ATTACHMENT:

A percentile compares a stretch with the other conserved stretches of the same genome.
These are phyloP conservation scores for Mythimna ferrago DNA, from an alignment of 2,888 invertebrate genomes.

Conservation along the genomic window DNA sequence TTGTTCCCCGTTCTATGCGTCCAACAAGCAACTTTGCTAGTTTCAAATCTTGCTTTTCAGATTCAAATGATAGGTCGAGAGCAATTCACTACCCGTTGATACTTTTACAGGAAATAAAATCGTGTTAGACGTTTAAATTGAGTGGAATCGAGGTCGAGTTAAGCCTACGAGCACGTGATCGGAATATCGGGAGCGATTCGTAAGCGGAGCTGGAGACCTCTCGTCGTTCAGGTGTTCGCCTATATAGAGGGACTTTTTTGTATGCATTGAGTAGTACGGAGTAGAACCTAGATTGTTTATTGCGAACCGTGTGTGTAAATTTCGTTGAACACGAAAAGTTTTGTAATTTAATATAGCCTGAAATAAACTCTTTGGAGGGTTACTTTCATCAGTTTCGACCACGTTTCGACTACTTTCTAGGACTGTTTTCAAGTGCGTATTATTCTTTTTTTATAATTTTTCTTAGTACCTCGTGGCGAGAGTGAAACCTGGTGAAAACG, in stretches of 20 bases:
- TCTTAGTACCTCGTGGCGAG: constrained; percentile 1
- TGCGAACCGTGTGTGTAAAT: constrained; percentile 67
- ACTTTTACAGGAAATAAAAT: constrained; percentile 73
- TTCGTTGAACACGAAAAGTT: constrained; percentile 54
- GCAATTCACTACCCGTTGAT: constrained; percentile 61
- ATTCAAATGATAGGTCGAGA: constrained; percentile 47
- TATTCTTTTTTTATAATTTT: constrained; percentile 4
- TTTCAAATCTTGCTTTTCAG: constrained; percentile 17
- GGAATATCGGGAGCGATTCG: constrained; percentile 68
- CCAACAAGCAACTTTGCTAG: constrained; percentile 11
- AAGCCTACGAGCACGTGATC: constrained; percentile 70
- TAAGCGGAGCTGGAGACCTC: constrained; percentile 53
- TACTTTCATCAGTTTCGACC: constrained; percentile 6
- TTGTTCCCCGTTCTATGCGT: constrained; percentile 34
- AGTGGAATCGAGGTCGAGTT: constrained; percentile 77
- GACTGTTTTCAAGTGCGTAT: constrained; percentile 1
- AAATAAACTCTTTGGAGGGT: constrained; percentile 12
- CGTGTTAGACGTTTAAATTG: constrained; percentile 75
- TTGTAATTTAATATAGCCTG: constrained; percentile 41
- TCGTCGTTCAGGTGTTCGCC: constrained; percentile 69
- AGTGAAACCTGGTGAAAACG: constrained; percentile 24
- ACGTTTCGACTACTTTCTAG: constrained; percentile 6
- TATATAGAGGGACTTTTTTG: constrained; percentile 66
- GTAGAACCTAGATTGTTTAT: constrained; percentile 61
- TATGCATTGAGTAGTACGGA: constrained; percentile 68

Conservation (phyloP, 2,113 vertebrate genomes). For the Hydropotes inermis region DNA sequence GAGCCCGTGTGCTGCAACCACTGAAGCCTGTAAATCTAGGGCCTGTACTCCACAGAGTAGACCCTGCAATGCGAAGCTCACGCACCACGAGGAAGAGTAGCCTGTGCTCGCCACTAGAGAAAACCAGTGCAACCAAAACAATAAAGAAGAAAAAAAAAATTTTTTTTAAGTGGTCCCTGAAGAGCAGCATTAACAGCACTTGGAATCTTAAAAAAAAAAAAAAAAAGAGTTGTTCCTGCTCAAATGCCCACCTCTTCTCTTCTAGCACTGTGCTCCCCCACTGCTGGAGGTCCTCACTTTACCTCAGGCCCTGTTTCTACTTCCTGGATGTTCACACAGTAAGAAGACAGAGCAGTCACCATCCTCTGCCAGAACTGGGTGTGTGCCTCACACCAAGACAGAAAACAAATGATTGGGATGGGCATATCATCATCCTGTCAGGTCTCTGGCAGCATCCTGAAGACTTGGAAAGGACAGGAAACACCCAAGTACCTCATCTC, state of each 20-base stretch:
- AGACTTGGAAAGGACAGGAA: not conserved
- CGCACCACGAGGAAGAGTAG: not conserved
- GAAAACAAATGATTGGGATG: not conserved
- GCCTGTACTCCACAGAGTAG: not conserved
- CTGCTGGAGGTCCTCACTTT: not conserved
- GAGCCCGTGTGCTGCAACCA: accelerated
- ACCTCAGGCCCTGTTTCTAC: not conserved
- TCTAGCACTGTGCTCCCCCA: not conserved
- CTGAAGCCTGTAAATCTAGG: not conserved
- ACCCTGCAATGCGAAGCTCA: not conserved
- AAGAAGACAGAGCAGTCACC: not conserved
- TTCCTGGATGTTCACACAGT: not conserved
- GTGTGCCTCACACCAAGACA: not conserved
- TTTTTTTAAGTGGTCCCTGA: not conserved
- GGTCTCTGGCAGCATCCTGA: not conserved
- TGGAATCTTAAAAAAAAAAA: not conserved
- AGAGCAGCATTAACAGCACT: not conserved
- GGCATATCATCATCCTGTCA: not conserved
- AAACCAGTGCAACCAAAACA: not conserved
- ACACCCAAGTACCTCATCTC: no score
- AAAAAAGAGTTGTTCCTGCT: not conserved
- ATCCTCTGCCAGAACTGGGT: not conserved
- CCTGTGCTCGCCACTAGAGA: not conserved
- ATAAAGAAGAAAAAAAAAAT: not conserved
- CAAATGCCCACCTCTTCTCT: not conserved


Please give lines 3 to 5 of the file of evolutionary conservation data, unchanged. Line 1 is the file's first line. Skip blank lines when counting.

Conservation along the genomic window DNA sequence TTGTTCCCCGTTCTATGCGTCCAACAAGCAACTTTGCTAGTTTCAAATCTTGCTTTTCAGATTCAAATGATAGGTCGAGAGCAATTCACTACCCGTTGATACTTTTACAGGAAATAAAATCGTGTTAGACGTTTAAATTGAGTGGAATCGAGGTCGAGTTAAGCCTACGAGCACGTGATCGGAATATCGGGAGCGATTCGTAAGCGGAGCTGGAGACCTCTCGTCGTTCAGGTGTTCGCCTATATAGAGGGACTTTTTTGTATGCATTGAGTAGTACGGAGTAGAACCTAGATTGTTTATTGCGAACCGTGTGTGTAAATTTCGTTGAACACGAAAAGTTTTGTAATTTAATATAGCCTGAAATAAACTCTTTGGAGGGTTACTTTCATCAGTTTCGACCACGTTTCGACTACTTTCTAGGACTGTTTTCAAGTGCGTATTATTCTTTTTTTATAATTTTTCTTAGTACCTCGTGGCGAGAGTGAAACCTGGTGAAAACG, in stretches of 20 bases:
- TCTTAGTACCTCGTGGCGAG: constrained; percentile 1
- TGCGAACCGTGTGTGTAAAT: constrained; percentile 67